I really liked this blog post by artist Michelle Armas, whose work I love, but also whose voice I admire. She writes her take on how her impending parenthood can be as individual as she is, and how **she decides** how it goes. That completely resonated with me. I want to feel that freedom from expectation, which by the way, I'm realizing is COMPLETELY internal and dumb. I don't know how to stop listening to myself but also start listening to myself, like a freak'n schizophrenic, but I'll figure it out.

I can probably start by being assertive with myself and making some conscious statements like: I am both a laid-back parent AND I have motherly instincts, which means I know what matters and what doesn't. The only thing I should do right now is give my son lots of kisses and cuddles while he's still little and can't run away from me. I want to start making a habit of saying "I love you" multiple times a day. I will protect his online presence and limit sharing, as much as I can abstain anyway, the internet ho that I am. I don't want him to watch produced television at all, but I guess home videos or text-based screens are OK. And if we're going to have toys they will be thoughtfully designed. Tactile, not tacky. I will do what I can to take him outside and explore, but I won't go out of my way to do something neither of us will enjoy.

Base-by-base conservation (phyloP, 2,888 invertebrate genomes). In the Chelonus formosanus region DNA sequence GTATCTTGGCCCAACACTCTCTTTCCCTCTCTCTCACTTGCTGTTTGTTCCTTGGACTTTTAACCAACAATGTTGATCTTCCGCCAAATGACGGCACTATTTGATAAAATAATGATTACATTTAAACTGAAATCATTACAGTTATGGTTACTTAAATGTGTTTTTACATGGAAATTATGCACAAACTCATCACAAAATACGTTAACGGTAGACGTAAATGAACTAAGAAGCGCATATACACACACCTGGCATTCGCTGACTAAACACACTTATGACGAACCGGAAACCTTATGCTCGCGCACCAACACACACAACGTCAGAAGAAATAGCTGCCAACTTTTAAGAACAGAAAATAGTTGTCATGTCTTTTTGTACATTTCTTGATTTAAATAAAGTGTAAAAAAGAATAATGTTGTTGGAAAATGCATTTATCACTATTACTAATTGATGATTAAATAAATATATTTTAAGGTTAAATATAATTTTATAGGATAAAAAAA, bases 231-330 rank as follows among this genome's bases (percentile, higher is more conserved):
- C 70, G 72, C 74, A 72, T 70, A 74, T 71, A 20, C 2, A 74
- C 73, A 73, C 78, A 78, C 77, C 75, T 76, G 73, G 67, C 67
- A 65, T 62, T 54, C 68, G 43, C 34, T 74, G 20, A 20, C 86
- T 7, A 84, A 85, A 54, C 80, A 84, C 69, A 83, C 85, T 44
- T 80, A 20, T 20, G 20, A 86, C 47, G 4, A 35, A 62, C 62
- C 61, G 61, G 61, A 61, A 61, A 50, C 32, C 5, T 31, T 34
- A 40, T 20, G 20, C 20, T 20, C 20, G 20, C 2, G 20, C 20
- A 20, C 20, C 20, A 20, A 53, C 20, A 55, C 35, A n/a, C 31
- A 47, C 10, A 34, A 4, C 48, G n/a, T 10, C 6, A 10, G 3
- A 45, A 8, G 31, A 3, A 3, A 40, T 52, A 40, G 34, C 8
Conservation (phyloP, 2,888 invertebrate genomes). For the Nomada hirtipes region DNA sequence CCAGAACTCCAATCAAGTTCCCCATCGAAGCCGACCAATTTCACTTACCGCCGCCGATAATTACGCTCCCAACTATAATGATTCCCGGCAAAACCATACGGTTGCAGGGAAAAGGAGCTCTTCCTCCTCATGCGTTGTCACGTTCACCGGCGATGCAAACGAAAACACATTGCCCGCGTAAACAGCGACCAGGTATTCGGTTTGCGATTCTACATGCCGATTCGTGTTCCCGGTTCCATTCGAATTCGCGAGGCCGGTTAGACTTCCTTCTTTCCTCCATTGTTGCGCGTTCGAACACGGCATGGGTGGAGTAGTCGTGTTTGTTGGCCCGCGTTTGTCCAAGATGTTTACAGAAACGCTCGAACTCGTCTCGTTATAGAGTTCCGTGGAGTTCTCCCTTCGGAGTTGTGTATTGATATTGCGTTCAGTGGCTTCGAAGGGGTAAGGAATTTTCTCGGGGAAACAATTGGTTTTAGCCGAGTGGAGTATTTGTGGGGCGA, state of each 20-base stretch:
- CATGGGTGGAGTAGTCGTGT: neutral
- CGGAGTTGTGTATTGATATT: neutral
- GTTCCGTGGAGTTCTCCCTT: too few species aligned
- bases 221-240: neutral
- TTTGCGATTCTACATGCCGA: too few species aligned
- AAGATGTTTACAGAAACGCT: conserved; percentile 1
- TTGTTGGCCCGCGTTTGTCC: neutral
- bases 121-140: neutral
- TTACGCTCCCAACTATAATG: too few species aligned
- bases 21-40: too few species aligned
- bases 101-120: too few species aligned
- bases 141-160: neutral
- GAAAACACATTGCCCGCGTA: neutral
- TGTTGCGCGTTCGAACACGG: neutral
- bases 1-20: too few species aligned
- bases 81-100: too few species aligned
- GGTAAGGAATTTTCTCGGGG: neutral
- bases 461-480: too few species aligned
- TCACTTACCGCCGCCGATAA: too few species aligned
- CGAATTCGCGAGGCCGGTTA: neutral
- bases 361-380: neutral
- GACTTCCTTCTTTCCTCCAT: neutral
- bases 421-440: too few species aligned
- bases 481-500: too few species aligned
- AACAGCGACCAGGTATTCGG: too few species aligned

Hunh, weird. I feel better already.

Support vs. Advice

I'm feeling thankful for more daylight, family walks, sweet baby dozing on my shoulder, and easy times. We've had a frustrating couple of days but we're in touch with amazing support people and tomorrow is looking hopeful.